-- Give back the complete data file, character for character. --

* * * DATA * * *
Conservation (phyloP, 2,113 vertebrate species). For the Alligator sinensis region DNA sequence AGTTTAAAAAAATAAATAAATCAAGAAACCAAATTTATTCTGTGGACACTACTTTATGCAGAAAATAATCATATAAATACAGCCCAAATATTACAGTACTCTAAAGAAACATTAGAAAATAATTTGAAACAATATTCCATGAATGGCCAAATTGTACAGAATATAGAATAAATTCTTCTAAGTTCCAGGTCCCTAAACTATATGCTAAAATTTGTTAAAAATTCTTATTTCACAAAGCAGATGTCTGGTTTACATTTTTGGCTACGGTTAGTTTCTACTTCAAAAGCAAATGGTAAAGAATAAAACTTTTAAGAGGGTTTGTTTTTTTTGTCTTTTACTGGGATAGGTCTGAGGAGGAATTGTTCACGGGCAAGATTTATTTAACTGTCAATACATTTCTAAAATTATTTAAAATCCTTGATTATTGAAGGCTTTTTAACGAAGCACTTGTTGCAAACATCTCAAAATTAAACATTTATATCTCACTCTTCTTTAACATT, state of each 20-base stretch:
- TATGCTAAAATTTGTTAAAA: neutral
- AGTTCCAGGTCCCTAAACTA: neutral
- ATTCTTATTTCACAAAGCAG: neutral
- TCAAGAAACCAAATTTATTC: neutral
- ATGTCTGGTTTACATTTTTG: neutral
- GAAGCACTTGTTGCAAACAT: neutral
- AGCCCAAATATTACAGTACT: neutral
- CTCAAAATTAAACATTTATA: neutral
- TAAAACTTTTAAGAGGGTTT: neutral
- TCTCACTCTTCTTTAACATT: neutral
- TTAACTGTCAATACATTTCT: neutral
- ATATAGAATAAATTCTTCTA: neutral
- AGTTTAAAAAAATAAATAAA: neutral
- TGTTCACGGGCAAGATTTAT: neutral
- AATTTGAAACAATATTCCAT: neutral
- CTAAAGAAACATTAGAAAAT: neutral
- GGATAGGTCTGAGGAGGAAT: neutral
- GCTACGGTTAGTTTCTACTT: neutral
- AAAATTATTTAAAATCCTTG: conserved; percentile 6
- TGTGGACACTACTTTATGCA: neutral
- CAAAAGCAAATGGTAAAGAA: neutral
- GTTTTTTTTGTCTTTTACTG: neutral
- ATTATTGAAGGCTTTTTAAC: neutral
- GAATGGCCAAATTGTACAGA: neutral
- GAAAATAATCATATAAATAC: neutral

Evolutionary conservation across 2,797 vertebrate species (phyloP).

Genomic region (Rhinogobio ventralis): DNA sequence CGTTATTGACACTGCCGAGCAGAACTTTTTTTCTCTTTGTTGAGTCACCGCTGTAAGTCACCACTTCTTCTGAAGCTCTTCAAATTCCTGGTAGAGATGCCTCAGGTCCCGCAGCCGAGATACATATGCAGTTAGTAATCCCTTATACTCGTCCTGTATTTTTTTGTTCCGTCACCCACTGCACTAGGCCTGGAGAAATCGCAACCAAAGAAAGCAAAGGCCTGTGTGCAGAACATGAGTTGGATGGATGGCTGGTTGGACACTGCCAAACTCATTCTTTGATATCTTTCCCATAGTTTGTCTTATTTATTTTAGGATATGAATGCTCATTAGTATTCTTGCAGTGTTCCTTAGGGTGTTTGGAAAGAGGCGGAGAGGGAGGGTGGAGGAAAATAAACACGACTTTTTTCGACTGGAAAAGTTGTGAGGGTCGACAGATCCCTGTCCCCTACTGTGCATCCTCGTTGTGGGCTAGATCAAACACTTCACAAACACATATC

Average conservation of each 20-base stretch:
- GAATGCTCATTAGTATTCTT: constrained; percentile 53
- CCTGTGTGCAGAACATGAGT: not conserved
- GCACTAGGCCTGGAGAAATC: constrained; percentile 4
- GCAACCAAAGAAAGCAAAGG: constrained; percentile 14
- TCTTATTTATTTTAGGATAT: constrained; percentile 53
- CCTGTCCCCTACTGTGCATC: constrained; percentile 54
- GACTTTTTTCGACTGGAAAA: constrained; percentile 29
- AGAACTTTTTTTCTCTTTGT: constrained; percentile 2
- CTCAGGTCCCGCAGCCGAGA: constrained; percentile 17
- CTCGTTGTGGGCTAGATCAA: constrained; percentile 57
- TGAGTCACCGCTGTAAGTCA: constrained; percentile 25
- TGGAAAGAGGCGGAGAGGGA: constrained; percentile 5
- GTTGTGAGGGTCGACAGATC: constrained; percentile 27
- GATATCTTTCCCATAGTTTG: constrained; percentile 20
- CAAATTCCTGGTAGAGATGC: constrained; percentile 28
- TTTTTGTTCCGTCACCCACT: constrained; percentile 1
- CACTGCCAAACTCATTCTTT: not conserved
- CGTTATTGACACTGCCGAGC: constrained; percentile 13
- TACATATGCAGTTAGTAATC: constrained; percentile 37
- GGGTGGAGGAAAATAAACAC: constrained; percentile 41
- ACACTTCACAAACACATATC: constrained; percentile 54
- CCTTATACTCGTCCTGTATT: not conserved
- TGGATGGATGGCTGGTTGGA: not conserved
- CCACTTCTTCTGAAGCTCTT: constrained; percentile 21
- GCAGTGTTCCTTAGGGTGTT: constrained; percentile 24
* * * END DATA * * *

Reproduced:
Conservation (phyloP, 2,113 vertebrate species). For the Alligator sinensis region DNA sequence AGTTTAAAAAAATAAATAAATCAAGAAACCAAATTTATTCTGTGGACACTACTTTATGCAGAAAATAATCATATAAATACAGCCCAAATATTACAGTACTCTAAAGAAACATTAGAAAATAATTTGAAACAATATTCCATGAATGGCCAAATTGTACAGAATATAGAATAAATTCTTCTAAGTTCCAGGTCCCTAAACTATATGCTAAAATTTGTTAAAAATTCTTATTTCACAAAGCAGATGTCTGGTTTACATTTTTGGCTACGGTTAGTTTCTACTTCAAAAGCAAATGGTAAAGAATAAAACTTTTAAGAGGGTTTGTTTTTTTTGTCTTTTACTGGGATAGGTCTGAGGAGGAATTGTTCACGGGCAAGATTTATTTAACTGTCAATACATTTCTAAAATTATTTAAAATCCTTGATTATTGAAGGCTTTTTAACGAAGCACTTGTTGCAAACATCTCAAAATTAAACATTTATATCTCACTCTTCTTTAACATT, state of each 20-base stretch:
- TATGCTAAAATTTGTTAAAA: neutral
- AGTTCCAGGTCCCTAAACTA: neutral
- ATTCTTATTTCACAAAGCAG: neutral
- TCAAGAAACCAAATTTATTC: neutral
- ATGTCTGGTTTACATTTTTG: neutral
- GAAGCACTTGTTGCAAACAT: neutral
- AGCCCAAATATTACAGTACT: neutral
- CTCAAAATTAAACATTTATA: neutral
- TAAAACTTTTAAGAGGGTTT: neutral
- TCTCACTCTTCTTTAACATT: neutral
- TTAACTGTCAATACATTTCT: neutral
- ATATAGAATAAATTCTTCTA: neutral
- AGTTTAAAAAAATAAATAAA: neutral
- TGTTCACGGGCAAGATTTAT: neutral
- AATTTGAAACAATATTCCAT: neutral
- CTAAAGAAACATTAGAAAAT: neutral
- GGATAGGTCTGAGGAGGAAT: neutral
- GCTACGGTTAGTTTCTACTT: neutral
- AAAATTATTTAAAATCCTTG: conserved; percentile 6
- TGTGGACACTACTTTATGCA: neutral
- CAAAAGCAAATGGTAAAGAA: neutral
- GTTTTTTTTGTCTTTTACTG: neutral
- ATTATTGAAGGCTTTTTAAC: neutral
- GAATGGCCAAATTGTACAGA: neutral
- GAAAATAATCATATAAATAC: neutral

Evolutionary conservation across 2,797 vertebrate species (phyloP).

Genomic region (Rhinogobio ventralis): DNA sequence CGTTATTGACACTGCCGAGCAGAACTTTTTTTCTCTTTGTTGAGTCACCGCTGTAAGTCACCACTTCTTCTGAAGCTCTTCAAATTCCTGGTAGAGATGCCTCAGGTCCCGCAGCCGAGATACATATGCAGTTAGTAATCCCTTATACTCGTCCTGTATTTTTTTGTTCCGTCACCCACTGCACTAGGCCTGGAGAAATCGCAACCAAAGAAAGCAAAGGCCTGTGTGCAGAACATGAGTTGGATGGATGGCTGGTTGGACACTGCCAAACTCATTCTTTGATATCTTTCCCATAGTTTGTCTTATTTATTTTAGGATATGAATGCTCATTAGTATTCTTGCAGTGTTCCTTAGGGTGTTTGGAAAGAGGCGGAGAGGGAGGGTGGAGGAAAATAAACACGACTTTTTTCGACTGGAAAAGTTGTGAGGGTCGACAGATCCCTGTCCCCTACTGTGCATCCTCGTTGTGGGCTAGATCAAACACTTCACAAACACATATC

Average conservation of each 20-base stretch:
- GAATGCTCATTAGTATTCTT: constrained; percentile 53
- CCTGTGTGCAGAACATGAGT: not conserved
- GCACTAGGCCTGGAGAAATC: constrained; percentile 4
- GCAACCAAAGAAAGCAAAGG: constrained; percentile 14
- TCTTATTTATTTTAGGATAT: constrained; percentile 53
- CCTGTCCCCTACTGTGCATC: constrained; percentile 54
- GACTTTTTTCGACTGGAAAA: constrained; percentile 29
- AGAACTTTTTTTCTCTTTGT: constrained; percentile 2
- CTCAGGTCCCGCAGCCGAGA: constrained; percentile 17
- CTCGTTGTGGGCTAGATCAA: constrained; percentile 57
- TGAGTCACCGCTGTAAGTCA: constrained; percentile 25
- TGGAAAGAGGCGGAGAGGGA: constrained; percentile 5
- GTTGTGAGGGTCGACAGATC: constrained; percentile 27
- GATATCTTTCCCATAGTTTG: constrained; percentile 20
- CAAATTCCTGGTAGAGATGC: constrained; percentile 28
- TTTTTGTTCCGTCACCCACT: constrained; percentile 1
- CACTGCCAAACTCATTCTTT: not conserved
- CGTTATTGACACTGCCGAGC: constrained; percentile 13
- TACATATGCAGTTAGTAATC: constrained; percentile 37
- GGGTGGAGGAAAATAAACAC: constrained; percentile 41
- ACACTTCACAAACACATATC: constrained; percentile 54
- CCTTATACTCGTCCTGTATT: not conserved
- TGGATGGATGGCTGGTTGGA: not conserved
- CCACTTCTTCTGAAGCTCTT: constrained; percentile 21
- GCAGTGTTCCTTAGGGTGTT: constrained; percentile 24